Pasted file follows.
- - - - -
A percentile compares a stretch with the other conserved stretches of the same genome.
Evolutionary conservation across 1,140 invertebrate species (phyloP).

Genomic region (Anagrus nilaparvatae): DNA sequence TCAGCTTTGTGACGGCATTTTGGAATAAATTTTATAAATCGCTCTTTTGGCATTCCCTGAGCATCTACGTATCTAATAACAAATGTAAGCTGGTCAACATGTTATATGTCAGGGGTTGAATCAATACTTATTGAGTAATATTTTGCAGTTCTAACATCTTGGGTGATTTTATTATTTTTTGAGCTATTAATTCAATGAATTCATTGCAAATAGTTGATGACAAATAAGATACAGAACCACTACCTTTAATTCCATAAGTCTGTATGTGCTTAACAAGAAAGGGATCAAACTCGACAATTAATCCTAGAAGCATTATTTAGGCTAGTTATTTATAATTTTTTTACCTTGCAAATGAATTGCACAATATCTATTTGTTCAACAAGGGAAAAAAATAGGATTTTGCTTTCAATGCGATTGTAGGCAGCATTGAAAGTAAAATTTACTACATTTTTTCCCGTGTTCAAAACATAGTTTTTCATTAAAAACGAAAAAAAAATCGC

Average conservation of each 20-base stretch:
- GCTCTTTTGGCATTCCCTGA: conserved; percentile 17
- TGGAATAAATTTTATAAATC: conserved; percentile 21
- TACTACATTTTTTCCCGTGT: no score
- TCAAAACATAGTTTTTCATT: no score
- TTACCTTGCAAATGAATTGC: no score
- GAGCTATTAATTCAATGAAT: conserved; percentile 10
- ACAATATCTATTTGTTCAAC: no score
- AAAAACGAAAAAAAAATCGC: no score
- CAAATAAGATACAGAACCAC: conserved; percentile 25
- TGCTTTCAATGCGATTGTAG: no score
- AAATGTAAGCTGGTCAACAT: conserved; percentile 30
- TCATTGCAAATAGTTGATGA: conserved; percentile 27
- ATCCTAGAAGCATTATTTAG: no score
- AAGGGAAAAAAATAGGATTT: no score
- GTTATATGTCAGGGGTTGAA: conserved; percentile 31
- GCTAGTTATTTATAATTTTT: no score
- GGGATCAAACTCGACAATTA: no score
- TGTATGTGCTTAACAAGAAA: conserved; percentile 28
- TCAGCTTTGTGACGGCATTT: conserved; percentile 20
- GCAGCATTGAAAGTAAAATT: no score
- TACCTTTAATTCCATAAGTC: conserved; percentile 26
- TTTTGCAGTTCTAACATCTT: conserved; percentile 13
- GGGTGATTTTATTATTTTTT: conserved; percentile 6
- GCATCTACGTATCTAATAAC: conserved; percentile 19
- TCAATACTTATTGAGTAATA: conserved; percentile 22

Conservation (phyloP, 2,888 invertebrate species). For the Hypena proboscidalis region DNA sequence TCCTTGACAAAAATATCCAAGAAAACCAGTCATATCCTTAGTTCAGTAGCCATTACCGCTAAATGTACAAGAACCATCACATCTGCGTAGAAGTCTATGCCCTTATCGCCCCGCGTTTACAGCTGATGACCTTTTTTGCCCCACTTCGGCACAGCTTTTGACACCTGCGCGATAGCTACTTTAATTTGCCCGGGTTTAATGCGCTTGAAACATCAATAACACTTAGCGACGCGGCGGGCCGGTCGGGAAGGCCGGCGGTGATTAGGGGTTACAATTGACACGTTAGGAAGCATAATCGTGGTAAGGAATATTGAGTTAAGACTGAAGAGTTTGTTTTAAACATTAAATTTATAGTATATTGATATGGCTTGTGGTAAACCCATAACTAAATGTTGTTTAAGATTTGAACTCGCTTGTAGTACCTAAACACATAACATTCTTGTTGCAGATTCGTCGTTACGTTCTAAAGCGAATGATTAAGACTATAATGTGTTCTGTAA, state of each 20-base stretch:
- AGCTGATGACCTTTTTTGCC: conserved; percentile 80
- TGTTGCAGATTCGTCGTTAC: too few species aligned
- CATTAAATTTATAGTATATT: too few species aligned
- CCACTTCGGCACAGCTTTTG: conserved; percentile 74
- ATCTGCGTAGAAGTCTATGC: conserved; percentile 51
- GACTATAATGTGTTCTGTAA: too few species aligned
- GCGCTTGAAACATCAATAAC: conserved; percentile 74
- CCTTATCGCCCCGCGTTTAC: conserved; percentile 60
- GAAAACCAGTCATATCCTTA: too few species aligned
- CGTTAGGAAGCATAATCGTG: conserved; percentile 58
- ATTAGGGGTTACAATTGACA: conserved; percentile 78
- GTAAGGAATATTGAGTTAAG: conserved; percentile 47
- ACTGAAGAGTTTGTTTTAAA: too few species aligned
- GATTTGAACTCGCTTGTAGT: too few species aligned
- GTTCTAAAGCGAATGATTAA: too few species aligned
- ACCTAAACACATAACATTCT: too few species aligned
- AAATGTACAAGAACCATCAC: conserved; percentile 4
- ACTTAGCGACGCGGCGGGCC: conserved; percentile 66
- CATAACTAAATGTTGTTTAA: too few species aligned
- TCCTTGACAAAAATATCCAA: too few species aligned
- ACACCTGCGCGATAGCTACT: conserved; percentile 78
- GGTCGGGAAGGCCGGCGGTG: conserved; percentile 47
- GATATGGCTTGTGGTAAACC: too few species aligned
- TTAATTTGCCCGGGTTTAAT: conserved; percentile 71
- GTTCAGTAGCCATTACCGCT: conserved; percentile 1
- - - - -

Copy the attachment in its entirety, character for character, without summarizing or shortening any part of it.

A percentile compares a stretch with the other conserved stretches of the same genome.
Evolutionary conservation across 1,140 invertebrate species (phyloP).

Genomic region (Anagrus nilaparvatae): DNA sequence TCAGCTTTGTGACGGCATTTTGGAATAAATTTTATAAATCGCTCTTTTGGCATTCCCTGAGCATCTACGTATCTAATAACAAATGTAAGCTGGTCAACATGTTATATGTCAGGGGTTGAATCAATACTTATTGAGTAATATTTTGCAGTTCTAACATCTTGGGTGATTTTATTATTTTTTGAGCTATTAATTCAATGAATTCATTGCAAATAGTTGATGACAAATAAGATACAGAACCACTACCTTTAATTCCATAAGTCTGTATGTGCTTAACAAGAAAGGGATCAAACTCGACAATTAATCCTAGAAGCATTATTTAGGCTAGTTATTTATAATTTTTTTACCTTGCAAATGAATTGCACAATATCTATTTGTTCAACAAGGGAAAAAAATAGGATTTTGCTTTCAATGCGATTGTAGGCAGCATTGAAAGTAAAATTTACTACATTTTTTCCCGTGTTCAAAACATAGTTTTTCATTAAAAACGAAAAAAAAATCGC

Average conservation of each 20-base stretch:
- GCTCTTTTGGCATTCCCTGA: conserved; percentile 17
- TGGAATAAATTTTATAAATC: conserved; percentile 21
- TACTACATTTTTTCCCGTGT: no score
- TCAAAACATAGTTTTTCATT: no score
- TTACCTTGCAAATGAATTGC: no score
- GAGCTATTAATTCAATGAAT: conserved; percentile 10
- ACAATATCTATTTGTTCAAC: no score
- AAAAACGAAAAAAAAATCGC: no score
- CAAATAAGATACAGAACCAC: conserved; percentile 25
- TGCTTTCAATGCGATTGTAG: no score
- AAATGTAAGCTGGTCAACAT: conserved; percentile 30
- TCATTGCAAATAGTTGATGA: conserved; percentile 27
- ATCCTAGAAGCATTATTTAG: no score
- AAGGGAAAAAAATAGGATTT: no score
- GTTATATGTCAGGGGTTGAA: conserved; percentile 31
- GCTAGTTATTTATAATTTTT: no score
- GGGATCAAACTCGACAATTA: no score
- TGTATGTGCTTAACAAGAAA: conserved; percentile 28
- TCAGCTTTGTGACGGCATTT: conserved; percentile 20
- GCAGCATTGAAAGTAAAATT: no score
- TACCTTTAATTCCATAAGTC: conserved; percentile 26
- TTTTGCAGTTCTAACATCTT: conserved; percentile 13
- GGGTGATTTTATTATTTTTT: conserved; percentile 6
- GCATCTACGTATCTAATAAC: conserved; percentile 19
- TCAATACTTATTGAGTAATA: conserved; percentile 22

Conservation (phyloP, 2,888 invertebrate species). For the Hypena proboscidalis region DNA sequence TCCTTGACAAAAATATCCAAGAAAACCAGTCATATCCTTAGTTCAGTAGCCATTACCGCTAAATGTACAAGAACCATCACATCTGCGTAGAAGTCTATGCCCTTATCGCCCCGCGTTTACAGCTGATGACCTTTTTTGCCCCACTTCGGCACAGCTTTTGACACCTGCGCGATAGCTACTTTAATTTGCCCGGGTTTAATGCGCTTGAAACATCAATAACACTTAGCGACGCGGCGGGCCGGTCGGGAAGGCCGGCGGTGATTAGGGGTTACAATTGACACGTTAGGAAGCATAATCGTGGTAAGGAATATTGAGTTAAGACTGAAGAGTTTGTTTTAAACATTAAATTTATAGTATATTGATATGGCTTGTGGTAAACCCATAACTAAATGTTGTTTAAGATTTGAACTCGCTTGTAGTACCTAAACACATAACATTCTTGTTGCAGATTCGTCGTTACGTTCTAAAGCGAATGATTAAGACTATAATGTGTTCTGTAA, state of each 20-base stretch:
- AGCTGATGACCTTTTTTGCC: conserved; percentile 80
- TGTTGCAGATTCGTCGTTAC: too few species aligned
- CATTAAATTTATAGTATATT: too few species aligned
- CCACTTCGGCACAGCTTTTG: conserved; percentile 74
- ATCTGCGTAGAAGTCTATGC: conserved; percentile 51
- GACTATAATGTGTTCTGTAA: too few species aligned
- GCGCTTGAAACATCAATAAC: conserved; percentile 74
- CCTTATCGCCCCGCGTTTAC: conserved; percentile 60
- GAAAACCAGTCATATCCTTA: too few species aligned
- CGTTAGGAAGCATAATCGTG: conserved; percentile 58
- ATTAGGGGTTACAATTGACA: conserved; percentile 78
- GTAAGGAATATTGAGTTAAG: conserved; percentile 47
- ACTGAAGAGTTTGTTTTAAA: too few species aligned
- GATTTGAACTCGCTTGTAGT: too few species aligned
- GTTCTAAAGCGAATGATTAA: too few species aligned
- ACCTAAACACATAACATTCT: too few species aligned
- AAATGTACAAGAACCATCAC: conserved; percentile 4
- ACTTAGCGACGCGGCGGGCC: conserved; percentile 66
- CATAACTAAATGTTGTTTAA: too few species aligned
- TCCTTGACAAAAATATCCAA: too few species aligned
- ACACCTGCGCGATAGCTACT: conserved; percentile 78
- GGTCGGGAAGGCCGGCGGTG: conserved; percentile 47
- GATATGGCTTGTGGTAAACC: too few species aligned
- TTAATTTGCCCGGGTTTAAT: conserved; percentile 71
- GTTCAGTAGCCATTACCGCT: conserved; percentile 1